Let’s hope Olympic gymnastics officials never open a restaurant.
If this Olympics gymnastics competition is any indication, patrons of the restaurant would have to endure delays in receiving their food only to find out that, when the food finally is delivered, restaurant personnel got the order wrong. And there would be no way to send the food back to the kitchen to get they wanted.
What figure skating is to the Winters Olympics, gymnastics is to the Summer Games — big ratings, big controversy.
Unlike the “faster, higher, stronger” sports on the Olympics schedule, gymnastics is about being better. More precisely, about determining who was better. Thus, it’s subjective.
Never miss a local story.
Take a 100-meter race, for example. A time of 9.69 seconds is going to be 9.69 seconds all around the world. The only thing open for debate is how much lower the time could have been had the Jamaican runner not spent the final 15 meters thumping his chest, waving to competitors, signing autographs and doing the Hokey Pokey.
Now, take for example — just picking a competition at random, of course — the uneven bars. What is a 9.0-worthy routine in Brazil may somehow be considered a 9.3 routine in Australia. Unless the American young woman is competing instead of the Chinese kid, of course. Then it’s a 9.0 in both places.
As a result of that subjective system, a final of score of 16.725 is worth a gold medal in China while the same score is worth a silver medal in the United States.
Honest admission: Unlike the television folks who tell you this is a travesty regardless of the countries involved, I’m telling you right now that if this controversy involved gymnasts from Uzbekistan and either Trinidad or Tobago, this column would instead be discussing something like the Dallas Cowboys special teams or Texas Rangers pitching. Or pretty much anything other than select soccer, because I’m still cleaning out my “In” box from that one.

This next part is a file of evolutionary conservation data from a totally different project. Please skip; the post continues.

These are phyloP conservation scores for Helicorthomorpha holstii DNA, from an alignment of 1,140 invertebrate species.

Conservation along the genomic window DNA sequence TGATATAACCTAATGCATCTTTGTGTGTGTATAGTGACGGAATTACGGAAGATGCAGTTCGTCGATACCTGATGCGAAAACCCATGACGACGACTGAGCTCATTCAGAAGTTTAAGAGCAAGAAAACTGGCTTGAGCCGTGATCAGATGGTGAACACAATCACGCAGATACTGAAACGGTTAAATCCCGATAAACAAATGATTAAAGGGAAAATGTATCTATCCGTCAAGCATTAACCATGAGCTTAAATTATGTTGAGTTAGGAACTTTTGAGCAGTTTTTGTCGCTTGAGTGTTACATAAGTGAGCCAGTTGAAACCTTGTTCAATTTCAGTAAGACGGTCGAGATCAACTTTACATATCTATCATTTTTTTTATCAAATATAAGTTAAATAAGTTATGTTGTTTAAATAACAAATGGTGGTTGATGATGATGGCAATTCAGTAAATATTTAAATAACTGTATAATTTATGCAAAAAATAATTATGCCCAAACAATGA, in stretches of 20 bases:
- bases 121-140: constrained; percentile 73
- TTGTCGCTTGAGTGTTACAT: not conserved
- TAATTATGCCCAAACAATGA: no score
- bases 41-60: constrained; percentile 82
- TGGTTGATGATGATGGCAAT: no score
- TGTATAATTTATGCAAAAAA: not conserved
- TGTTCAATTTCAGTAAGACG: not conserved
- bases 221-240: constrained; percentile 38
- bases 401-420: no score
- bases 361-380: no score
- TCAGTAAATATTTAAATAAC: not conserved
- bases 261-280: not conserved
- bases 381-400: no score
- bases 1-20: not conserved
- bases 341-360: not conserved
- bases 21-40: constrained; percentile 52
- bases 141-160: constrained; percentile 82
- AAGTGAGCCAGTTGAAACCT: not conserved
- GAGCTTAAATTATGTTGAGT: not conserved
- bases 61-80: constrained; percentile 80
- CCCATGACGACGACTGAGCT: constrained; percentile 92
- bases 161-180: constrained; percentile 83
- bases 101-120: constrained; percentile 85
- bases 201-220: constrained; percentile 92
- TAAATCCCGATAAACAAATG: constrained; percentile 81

All I know is that Nastia Liukin got ripped off and no matter how much gas prices plummet, I will not be taking my family to Australia for vacation before school starts.
Ms. Australian Judge may not care what Bela and Martha Karolyi have to say — and they do come across as the type of picky and outspoken couple who could make life miserable for anyone in a service industry, don’t they? — but I’m banking on the hope that she will listen to Australia’s Minister for Tourism.
At least at these Olympics, there certainly is drama in gymnastics, mainly because they’re taking longer to deliver the what-Olympics-were-they-watching scores. I guess they figure it makes for more drama when they delay the proceedings.
Actually, all that does is give viewers who watch gymnastics every four years more time to realize that it’s taking longer than past Olympics to get the scores wrong.
In fact, Martha Karolyi claimed Olympic gymnastic officials pulled a page from NFL coaches’ playbooks and iced U.S. captain Alicia Sacramone with one of those delays before her ill-fated balance beam routine during the team competition that — see the trend here? — ended with China winning gold and the United States taking silver.
As we transition into the objective part of this column, I do admit that we Americans tend to want to have our gold medal and wear it, too.
If a tie had been declared and both gymnasts awarded gold medals, we would have complained that the Chinese gymnast also was given a gold medal.
Remember, we are the nation that will complain about a tie in Major League Baseball’s All-Star Game, then complain when All-Star Game managers risk injuring pitchers to avoid another tie game.
We vote a President in, complain about him and then vote him in again. (Please note that is a bi-partisan joke. We’ve had back-to-back Democratic and Republican two-termers. Cancel that e-mail unless you’re a Libertarian or Green Party member.)
So until Olympic gymnastics has a better system in place — and by “better,” we mean one in which Americans win all the gold medals — we are serving notice that when it comes to Olympic gymnastic results, we will continue to have, um, reservations.